3 Low maintenance, not no maintenance, best for synthetic pitches

Group shot 38.jpgPerceptions that synthetic pitches can be 'fitted and forgotten' could lead to a shorter life for an expensive facility, and even worse, injuries to players. This was the view of independent synthetic surface specialist David Rhodes, speaking at a Press Conference arranged by Charterhouse Turf Machinery at West Ham's training ground.

David Rhodes manages between five and ten major sports projects a year and has recently accepted the role of consultant to Charterhouse Turf Machinery, leading manufacturer of synthetic pitch maintenance machinery.

David pointed out that synthetic surfaces are often used up to 10 times as much as natural turf pitches.

"Synthetic surfaces can become slippery and injuries very easily occur," he cautioned. "Some organisations often offer surfaces for hire which are clearly not suitable for play as they're not maintained properly. With synthetic surfaces, a minimal amount of maintenance is essential. It's easy to be tempted to neglect them, but it's essential that maintenance is done regularly."

He commented that it is generally known that professional footballers don't like synthetic surfaces where as hockey players love this type of pitch. "Local Authorities need versatile surfaces for regular income - multi sports surfaces are needed in these cases." David added: "One study has shown that 2G synthetics cost facility managers more per annum to maintain than grass, but this is for ten times the use! Synthetics are part of the sporting landscape now and in the future."

David expressed the opinion that more often than not Grounds Managers are not involved in discussions early enough when clubs, schools or Local Authorities decide to install a synthetic surface.

"The question about routine maintenance isn't addressed early enough. Has the groundsman got the right equipment to maintain the surface? Will a maintenance contractor be needed?" he said. Impressed with the Eliminator 3.JPG

There are a range of different surface types for various uses, he went on to explain. "Sand filled surfaces are perceived as the 'Jack of all trades' and are a popular choice with schools.

owever, for hockey, sand dressed Polypropylene and LSR Polyethylene are becoming popular to give a surface more like the water filled pitches they're used to playing on. Hockey players prefer a slick and fast surface with LSR - low slide resistance. The polyethylene is the more expensive option. Non filled water based nylon and polyethylene monofilament surfaces are mainly relevant to hockey and are a much more expensive option with limited demand."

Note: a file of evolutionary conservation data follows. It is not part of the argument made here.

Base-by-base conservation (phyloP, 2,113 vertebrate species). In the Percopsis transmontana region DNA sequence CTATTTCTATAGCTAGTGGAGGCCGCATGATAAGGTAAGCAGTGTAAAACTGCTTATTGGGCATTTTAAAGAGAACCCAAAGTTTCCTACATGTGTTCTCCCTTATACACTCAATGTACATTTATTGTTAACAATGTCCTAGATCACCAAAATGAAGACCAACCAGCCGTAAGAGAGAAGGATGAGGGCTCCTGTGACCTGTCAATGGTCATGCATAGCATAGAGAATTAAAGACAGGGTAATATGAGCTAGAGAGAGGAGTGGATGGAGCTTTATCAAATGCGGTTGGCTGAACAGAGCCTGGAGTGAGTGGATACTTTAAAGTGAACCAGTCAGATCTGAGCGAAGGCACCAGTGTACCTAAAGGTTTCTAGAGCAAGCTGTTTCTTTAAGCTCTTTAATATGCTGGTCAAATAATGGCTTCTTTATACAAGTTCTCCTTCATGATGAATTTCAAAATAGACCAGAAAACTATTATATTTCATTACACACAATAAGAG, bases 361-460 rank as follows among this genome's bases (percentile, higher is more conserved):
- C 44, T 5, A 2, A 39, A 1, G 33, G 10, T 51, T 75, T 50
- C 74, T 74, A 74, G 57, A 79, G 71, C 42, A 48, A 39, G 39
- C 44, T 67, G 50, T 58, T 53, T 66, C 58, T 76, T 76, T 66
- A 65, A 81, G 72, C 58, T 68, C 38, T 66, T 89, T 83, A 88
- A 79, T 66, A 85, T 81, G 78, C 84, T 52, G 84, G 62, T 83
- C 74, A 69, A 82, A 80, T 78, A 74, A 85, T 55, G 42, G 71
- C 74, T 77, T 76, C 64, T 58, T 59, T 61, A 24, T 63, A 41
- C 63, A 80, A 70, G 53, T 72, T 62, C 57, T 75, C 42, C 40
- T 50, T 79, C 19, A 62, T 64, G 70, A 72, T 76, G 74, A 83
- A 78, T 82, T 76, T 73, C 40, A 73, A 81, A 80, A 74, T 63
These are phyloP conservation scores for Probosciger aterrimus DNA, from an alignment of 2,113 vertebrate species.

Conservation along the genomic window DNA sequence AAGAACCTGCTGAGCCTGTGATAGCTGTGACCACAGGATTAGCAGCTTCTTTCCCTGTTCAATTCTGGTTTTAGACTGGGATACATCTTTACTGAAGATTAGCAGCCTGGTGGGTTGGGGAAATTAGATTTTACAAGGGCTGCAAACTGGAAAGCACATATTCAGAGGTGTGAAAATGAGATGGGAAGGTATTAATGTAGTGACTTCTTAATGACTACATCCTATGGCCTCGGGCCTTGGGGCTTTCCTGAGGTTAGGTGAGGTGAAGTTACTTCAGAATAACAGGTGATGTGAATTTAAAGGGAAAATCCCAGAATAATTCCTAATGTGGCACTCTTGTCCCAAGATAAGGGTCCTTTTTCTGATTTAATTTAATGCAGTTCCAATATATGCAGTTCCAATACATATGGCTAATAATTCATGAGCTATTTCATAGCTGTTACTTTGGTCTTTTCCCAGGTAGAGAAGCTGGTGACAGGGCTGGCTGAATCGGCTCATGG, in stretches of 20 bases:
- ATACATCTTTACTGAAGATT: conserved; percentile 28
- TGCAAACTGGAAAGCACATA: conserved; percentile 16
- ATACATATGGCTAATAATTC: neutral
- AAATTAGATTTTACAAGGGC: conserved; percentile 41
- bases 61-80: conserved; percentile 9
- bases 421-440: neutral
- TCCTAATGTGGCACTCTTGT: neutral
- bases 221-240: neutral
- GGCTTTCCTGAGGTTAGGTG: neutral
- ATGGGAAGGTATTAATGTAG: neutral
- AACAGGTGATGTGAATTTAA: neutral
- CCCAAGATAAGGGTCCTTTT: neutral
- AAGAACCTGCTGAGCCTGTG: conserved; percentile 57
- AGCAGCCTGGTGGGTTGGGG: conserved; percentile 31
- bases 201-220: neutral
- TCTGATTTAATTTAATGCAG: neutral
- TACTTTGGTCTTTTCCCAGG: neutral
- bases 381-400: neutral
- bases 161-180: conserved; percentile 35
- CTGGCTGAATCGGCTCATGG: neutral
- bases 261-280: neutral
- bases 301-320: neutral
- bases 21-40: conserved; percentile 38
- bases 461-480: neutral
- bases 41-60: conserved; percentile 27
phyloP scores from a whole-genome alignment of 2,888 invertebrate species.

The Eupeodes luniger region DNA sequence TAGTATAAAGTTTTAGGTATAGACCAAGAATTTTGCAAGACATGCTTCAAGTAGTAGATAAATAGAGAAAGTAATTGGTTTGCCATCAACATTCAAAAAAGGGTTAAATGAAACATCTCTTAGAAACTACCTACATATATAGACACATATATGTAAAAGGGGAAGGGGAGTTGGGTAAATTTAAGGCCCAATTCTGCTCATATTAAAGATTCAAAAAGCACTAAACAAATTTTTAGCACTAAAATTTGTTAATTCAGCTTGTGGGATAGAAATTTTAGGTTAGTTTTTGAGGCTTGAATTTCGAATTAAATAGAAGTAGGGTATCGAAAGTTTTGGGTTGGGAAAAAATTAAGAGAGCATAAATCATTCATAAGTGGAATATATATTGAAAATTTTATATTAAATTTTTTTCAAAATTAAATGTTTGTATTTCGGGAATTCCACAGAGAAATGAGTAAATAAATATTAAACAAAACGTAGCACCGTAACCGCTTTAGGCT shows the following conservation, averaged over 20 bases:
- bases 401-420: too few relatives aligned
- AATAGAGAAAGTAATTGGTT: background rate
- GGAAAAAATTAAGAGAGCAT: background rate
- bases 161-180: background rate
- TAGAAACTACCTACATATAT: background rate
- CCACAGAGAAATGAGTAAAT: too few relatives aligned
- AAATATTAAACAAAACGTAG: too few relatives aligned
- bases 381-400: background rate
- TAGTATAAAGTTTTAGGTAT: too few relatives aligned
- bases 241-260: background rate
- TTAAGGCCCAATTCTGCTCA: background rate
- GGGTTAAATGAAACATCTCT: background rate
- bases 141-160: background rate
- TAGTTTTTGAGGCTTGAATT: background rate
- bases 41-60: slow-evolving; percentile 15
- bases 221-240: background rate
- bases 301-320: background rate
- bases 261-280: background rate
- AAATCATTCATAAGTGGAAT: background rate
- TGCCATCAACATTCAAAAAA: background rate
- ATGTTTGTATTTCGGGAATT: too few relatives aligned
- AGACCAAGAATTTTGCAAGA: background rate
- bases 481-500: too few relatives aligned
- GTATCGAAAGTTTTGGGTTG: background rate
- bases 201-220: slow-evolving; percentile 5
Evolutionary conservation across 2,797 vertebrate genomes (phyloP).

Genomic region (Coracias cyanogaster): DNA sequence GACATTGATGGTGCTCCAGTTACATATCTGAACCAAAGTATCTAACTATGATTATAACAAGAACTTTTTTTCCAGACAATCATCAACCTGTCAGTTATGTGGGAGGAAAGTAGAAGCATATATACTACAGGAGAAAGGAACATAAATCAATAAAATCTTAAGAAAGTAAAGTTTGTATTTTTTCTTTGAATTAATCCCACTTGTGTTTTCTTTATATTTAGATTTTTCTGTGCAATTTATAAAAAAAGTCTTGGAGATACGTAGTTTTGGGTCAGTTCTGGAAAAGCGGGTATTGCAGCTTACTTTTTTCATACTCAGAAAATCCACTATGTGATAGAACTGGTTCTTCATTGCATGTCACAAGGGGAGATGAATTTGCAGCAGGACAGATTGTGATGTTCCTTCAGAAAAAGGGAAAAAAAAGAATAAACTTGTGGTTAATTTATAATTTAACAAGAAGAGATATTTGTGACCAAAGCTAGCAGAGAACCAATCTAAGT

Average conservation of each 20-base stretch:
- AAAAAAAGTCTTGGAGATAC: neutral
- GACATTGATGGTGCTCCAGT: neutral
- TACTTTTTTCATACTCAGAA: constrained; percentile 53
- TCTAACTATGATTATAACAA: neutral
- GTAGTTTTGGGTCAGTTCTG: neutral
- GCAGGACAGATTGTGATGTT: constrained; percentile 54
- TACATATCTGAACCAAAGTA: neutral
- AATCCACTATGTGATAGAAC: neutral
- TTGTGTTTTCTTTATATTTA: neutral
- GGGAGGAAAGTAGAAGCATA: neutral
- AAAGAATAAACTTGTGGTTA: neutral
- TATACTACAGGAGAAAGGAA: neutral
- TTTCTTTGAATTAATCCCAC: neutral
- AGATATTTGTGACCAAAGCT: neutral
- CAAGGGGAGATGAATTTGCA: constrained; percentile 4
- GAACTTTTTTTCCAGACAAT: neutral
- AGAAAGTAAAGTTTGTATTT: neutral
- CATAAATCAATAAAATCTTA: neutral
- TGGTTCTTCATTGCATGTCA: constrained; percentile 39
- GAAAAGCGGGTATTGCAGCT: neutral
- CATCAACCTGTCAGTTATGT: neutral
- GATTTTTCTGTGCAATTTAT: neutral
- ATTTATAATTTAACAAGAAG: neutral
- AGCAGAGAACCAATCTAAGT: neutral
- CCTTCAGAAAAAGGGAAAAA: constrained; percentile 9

Modern third generation pitches are more versatile and hardwearing, David continued: "The long or short pile rubber and sand fill carpets with approx 30 to 70 mm long pile are designed to take a stud without damage. For the future there are long or short pile non filled or eco filled "studded sport" carpets. We've seen an explosion in 3G carpet demand - but it is still early days for fourth generation."

Attendees to the Press Conference were able to go out to the synthetic pitch at West Ham's training ground and look at the Charterhouse range of machines one by one with David explaining the best use for each product.

The Eliminator 13.JPG"The groundsman needs a basic toolkit to maintain the pitch on a regular basis and Charterhouse offers a comprehensive range to fulfill this requirement The Verti-Brush and Verti-Broom level and redistribute infill as well as sweeping the turf, while the Verti-Top lifts the top layer of infill and filters it before returning the clean sand or rubber to the pitch and brushing in. It can also be useful to have a leaf blower to remove leaves and litter from the pitch to minimise contamination."

Major renovation work is the job of the Contractor, he added, but here again Charterhouse offers technologically advanced equipment, as David outlined. "The Verti-Air lifts all infill material out of the carpet and sifts out contaminants and debris while the Eliminator allows the infill to be removed completely and replaced with fresh material."

However, David added that, having invested in machinery, it was important to strike a balance. "Try to avoid too much brushing- twice a week is sufficient in most cases. The infill should not be lifted too often either - recycle, brush and filter four to six times a year and rejuvenate once per carpet cycle.

Also consider the conditions - moisture content can be important when planning the use of certain equipment. It is a balancing act between too little maintenance and too much use of heavy machinery. And of course it is essential that ground staff should have good training on the products they're using."

www.charterhouseturfmachinery.co.uk/

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